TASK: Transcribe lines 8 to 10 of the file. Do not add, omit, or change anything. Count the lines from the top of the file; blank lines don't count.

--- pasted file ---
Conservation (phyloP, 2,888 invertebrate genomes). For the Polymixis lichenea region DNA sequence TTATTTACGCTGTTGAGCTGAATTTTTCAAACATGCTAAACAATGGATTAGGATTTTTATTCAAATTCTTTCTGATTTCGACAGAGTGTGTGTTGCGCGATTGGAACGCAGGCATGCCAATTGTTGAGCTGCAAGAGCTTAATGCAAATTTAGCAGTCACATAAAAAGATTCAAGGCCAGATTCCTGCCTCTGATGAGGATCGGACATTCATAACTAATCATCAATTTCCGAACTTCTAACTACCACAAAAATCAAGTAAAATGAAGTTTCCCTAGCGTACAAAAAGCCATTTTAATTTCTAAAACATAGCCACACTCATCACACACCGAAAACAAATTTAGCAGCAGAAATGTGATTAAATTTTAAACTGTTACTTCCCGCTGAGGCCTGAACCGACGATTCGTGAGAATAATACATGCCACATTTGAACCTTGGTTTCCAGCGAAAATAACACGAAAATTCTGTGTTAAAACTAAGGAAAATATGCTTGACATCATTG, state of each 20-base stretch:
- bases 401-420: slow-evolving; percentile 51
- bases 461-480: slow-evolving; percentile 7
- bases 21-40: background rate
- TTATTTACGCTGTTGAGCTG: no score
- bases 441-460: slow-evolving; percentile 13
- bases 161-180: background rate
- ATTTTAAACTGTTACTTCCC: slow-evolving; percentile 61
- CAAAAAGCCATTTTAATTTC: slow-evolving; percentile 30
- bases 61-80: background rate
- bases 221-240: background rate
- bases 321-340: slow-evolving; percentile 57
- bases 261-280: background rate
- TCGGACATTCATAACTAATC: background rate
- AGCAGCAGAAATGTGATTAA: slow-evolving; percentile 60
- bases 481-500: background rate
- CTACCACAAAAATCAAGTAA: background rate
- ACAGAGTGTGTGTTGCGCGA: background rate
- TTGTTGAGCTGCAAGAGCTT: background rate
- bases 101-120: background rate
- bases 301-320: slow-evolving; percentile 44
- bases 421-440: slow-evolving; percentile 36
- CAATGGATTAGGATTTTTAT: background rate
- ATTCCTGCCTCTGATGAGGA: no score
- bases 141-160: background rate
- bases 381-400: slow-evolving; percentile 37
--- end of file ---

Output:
- ATTTTAAACTGTTACTTCCC: slow-evolving; percentile 61
- CAAAAAGCCATTTTAATTTC: slow-evolving; percentile 30
- bases 61-80: background rate